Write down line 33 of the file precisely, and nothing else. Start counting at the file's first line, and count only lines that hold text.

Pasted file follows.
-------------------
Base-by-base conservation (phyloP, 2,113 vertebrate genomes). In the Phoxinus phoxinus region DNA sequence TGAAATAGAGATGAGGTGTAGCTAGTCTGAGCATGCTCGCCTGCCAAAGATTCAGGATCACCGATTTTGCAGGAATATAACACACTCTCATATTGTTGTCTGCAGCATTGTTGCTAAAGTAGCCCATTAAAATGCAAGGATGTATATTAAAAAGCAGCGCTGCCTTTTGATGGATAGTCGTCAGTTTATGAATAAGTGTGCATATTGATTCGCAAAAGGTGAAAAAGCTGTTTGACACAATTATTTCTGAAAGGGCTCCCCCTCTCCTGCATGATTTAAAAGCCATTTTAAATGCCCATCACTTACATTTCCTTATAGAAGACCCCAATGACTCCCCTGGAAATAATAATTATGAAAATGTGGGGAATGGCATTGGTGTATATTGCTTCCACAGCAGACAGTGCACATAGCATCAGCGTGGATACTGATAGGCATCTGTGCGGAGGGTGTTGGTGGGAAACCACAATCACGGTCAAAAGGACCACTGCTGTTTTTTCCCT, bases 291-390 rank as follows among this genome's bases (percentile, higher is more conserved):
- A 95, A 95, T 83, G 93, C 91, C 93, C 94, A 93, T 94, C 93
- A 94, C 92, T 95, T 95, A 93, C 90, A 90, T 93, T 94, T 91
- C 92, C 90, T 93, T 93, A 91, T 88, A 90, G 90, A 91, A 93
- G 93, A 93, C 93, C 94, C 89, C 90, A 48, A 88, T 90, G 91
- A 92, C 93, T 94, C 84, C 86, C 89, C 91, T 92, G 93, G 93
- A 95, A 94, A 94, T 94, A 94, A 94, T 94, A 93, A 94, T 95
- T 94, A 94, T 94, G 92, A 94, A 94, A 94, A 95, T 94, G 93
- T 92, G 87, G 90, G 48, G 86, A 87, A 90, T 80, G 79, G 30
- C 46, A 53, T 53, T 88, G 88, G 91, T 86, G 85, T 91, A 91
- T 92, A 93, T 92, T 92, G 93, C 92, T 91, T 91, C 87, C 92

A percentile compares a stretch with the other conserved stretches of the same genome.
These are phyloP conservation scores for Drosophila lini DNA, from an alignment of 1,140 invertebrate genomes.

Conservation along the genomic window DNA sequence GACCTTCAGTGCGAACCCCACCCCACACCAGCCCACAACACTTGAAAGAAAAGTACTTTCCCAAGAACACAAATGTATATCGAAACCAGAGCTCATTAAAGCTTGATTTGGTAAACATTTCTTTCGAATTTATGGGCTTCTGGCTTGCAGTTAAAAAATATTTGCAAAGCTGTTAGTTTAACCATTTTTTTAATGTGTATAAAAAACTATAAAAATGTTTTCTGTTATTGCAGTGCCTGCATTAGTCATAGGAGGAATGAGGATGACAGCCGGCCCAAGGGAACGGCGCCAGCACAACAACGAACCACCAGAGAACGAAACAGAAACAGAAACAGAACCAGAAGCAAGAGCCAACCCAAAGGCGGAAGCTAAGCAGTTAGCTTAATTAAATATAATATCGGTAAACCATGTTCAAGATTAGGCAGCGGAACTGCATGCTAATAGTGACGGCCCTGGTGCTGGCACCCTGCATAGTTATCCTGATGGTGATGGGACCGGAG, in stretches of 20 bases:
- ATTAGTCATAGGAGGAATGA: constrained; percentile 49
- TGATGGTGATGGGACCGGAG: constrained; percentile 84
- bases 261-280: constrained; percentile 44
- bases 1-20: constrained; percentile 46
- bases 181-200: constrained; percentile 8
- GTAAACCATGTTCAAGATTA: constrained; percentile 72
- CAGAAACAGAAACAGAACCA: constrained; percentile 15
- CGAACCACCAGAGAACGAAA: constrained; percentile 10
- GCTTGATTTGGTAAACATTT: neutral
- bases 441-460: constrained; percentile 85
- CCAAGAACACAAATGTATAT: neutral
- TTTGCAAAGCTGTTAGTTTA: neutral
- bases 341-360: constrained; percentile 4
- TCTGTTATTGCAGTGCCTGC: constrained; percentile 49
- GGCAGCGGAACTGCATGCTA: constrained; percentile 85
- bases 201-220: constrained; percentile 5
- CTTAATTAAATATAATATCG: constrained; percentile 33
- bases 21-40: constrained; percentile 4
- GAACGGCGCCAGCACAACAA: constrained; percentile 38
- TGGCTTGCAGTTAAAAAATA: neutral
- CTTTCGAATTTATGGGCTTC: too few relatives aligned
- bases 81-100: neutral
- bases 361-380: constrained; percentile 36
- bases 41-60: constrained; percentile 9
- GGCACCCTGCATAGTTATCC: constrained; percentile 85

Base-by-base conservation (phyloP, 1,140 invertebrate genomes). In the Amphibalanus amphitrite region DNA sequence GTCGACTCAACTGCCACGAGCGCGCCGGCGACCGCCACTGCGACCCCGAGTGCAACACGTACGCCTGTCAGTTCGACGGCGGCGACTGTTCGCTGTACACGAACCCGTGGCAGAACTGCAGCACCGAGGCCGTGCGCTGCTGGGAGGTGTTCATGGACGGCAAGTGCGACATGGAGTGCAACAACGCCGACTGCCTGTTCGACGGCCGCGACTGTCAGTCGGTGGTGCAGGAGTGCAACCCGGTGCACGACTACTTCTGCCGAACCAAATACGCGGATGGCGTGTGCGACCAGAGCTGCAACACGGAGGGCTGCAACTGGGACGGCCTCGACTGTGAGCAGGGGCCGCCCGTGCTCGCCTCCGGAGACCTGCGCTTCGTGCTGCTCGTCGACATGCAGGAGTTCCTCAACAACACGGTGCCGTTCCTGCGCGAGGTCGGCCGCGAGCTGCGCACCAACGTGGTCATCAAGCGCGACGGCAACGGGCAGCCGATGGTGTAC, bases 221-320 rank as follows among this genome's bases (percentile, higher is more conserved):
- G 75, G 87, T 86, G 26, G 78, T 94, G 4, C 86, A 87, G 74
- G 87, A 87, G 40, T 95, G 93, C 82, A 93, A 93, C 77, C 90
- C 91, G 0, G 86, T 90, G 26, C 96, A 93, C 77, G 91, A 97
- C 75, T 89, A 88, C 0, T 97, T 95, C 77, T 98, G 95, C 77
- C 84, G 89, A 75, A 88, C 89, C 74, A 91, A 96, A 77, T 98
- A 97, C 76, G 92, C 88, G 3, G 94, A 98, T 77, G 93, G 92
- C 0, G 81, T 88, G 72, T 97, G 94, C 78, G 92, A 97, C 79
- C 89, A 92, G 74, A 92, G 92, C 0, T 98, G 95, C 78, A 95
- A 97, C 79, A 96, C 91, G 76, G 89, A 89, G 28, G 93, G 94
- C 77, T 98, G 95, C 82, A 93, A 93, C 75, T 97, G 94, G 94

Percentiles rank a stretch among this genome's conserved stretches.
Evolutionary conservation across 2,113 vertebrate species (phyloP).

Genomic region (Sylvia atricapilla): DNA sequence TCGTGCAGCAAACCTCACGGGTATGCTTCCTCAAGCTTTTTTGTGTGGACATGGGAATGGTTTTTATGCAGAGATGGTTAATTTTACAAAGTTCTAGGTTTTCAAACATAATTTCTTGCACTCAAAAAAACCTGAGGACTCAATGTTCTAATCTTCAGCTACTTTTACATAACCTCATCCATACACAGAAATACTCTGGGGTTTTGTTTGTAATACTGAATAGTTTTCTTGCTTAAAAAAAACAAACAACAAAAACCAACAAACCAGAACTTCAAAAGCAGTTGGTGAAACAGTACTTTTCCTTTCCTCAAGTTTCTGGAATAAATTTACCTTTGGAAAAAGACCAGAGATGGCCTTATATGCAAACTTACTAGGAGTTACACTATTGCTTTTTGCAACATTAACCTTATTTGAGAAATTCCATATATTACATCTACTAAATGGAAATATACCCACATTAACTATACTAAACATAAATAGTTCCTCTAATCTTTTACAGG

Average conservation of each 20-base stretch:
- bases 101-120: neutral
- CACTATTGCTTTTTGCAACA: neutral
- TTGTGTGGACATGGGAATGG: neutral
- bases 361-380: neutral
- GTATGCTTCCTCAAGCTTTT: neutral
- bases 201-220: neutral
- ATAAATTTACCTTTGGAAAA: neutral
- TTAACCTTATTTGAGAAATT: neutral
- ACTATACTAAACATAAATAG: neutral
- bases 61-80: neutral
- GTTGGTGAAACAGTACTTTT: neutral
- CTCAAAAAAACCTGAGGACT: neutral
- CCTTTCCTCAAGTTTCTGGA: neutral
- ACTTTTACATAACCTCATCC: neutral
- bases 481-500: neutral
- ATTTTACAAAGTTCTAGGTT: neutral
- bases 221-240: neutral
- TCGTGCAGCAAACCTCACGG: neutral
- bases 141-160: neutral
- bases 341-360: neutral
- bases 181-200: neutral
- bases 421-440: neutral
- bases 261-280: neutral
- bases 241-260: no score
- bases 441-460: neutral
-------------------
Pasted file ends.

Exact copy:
- GAACGGCGCCAGCACAACAA: constrained; percentile 38